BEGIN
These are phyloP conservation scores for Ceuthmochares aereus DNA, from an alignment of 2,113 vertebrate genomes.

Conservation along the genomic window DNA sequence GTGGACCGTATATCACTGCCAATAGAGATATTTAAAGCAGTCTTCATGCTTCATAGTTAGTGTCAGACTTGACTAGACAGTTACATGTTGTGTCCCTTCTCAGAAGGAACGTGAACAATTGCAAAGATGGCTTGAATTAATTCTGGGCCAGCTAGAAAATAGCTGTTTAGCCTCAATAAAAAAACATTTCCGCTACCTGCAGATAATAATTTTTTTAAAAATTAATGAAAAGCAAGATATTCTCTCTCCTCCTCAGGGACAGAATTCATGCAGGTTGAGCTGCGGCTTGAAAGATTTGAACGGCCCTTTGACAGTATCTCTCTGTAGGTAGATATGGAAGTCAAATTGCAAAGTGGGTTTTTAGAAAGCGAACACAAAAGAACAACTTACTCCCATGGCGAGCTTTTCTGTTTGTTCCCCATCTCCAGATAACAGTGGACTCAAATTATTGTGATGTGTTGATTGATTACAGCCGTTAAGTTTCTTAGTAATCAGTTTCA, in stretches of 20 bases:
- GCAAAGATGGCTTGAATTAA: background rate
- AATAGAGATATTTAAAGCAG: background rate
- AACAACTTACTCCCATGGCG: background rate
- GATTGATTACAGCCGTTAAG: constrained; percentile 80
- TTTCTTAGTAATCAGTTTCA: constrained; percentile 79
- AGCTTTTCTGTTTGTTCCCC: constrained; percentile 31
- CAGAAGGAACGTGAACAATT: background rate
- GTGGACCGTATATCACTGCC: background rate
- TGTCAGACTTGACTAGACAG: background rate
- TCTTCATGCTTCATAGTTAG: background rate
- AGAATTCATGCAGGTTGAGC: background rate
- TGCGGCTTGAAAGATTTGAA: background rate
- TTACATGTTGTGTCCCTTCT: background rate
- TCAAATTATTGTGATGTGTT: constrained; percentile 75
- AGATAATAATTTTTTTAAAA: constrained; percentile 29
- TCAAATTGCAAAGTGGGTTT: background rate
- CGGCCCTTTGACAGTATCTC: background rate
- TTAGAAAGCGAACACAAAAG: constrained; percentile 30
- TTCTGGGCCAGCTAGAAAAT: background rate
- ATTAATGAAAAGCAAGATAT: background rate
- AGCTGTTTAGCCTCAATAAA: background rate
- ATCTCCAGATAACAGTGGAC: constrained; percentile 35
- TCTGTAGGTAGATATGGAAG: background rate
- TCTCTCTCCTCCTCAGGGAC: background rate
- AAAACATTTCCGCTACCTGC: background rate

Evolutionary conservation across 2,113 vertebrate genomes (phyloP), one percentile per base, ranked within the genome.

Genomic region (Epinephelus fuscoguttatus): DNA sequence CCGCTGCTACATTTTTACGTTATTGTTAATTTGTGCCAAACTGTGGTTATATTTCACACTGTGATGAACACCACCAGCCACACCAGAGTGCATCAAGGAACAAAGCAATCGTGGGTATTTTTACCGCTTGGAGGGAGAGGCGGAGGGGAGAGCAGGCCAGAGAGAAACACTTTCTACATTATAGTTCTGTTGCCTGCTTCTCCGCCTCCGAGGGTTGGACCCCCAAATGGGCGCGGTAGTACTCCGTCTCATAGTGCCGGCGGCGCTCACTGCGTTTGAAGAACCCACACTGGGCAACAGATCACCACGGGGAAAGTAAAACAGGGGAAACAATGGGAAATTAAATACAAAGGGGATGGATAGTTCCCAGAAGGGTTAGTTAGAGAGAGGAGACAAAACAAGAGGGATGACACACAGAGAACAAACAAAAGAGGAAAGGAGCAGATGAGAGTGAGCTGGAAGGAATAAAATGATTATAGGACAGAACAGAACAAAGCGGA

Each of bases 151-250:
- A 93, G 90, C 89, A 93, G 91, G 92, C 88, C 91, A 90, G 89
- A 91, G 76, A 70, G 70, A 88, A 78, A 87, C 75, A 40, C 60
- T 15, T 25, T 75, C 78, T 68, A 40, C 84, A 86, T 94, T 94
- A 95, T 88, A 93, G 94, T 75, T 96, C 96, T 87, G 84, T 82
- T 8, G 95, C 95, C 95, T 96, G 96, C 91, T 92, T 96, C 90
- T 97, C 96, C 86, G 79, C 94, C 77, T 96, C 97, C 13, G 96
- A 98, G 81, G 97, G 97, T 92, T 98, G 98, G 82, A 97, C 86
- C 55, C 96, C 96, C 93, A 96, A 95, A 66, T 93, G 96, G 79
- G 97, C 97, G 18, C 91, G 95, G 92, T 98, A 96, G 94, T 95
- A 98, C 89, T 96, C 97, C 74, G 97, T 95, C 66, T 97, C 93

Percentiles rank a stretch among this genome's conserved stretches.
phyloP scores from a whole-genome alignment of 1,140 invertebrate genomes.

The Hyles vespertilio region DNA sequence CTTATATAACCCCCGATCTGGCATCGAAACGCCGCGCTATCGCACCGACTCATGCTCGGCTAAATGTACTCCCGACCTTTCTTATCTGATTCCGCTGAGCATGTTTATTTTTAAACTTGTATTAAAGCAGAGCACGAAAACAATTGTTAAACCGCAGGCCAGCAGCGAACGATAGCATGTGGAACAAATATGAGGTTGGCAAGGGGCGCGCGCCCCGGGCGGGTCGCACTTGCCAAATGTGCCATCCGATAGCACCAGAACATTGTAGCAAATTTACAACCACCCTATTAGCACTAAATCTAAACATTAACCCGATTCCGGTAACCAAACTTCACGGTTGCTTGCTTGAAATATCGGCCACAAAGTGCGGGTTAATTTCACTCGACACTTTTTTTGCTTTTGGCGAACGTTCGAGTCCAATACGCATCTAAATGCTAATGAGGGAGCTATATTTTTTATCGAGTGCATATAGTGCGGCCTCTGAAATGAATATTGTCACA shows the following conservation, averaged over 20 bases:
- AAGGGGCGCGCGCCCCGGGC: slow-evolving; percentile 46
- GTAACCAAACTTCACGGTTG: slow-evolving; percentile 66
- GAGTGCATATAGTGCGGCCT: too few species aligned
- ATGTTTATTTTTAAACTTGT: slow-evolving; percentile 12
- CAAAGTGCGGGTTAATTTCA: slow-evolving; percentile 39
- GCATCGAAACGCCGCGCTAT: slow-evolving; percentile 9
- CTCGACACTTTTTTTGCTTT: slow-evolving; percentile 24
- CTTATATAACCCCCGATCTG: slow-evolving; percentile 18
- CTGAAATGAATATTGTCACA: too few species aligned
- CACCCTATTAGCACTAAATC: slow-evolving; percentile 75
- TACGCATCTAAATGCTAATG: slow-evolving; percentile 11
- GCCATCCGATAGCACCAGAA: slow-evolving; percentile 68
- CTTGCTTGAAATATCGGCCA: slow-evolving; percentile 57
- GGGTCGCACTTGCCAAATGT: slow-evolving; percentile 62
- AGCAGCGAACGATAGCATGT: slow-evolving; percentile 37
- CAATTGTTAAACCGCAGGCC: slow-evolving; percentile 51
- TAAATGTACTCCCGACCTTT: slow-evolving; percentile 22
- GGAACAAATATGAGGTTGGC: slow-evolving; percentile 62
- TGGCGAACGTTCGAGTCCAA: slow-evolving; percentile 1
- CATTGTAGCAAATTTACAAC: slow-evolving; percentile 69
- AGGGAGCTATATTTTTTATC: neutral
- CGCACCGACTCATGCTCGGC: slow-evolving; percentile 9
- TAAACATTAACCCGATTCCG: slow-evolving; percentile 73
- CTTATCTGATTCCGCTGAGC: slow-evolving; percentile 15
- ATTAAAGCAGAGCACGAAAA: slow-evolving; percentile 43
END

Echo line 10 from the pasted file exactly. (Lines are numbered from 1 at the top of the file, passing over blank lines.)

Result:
- GTGGACCGTATATCACTGCC: background rate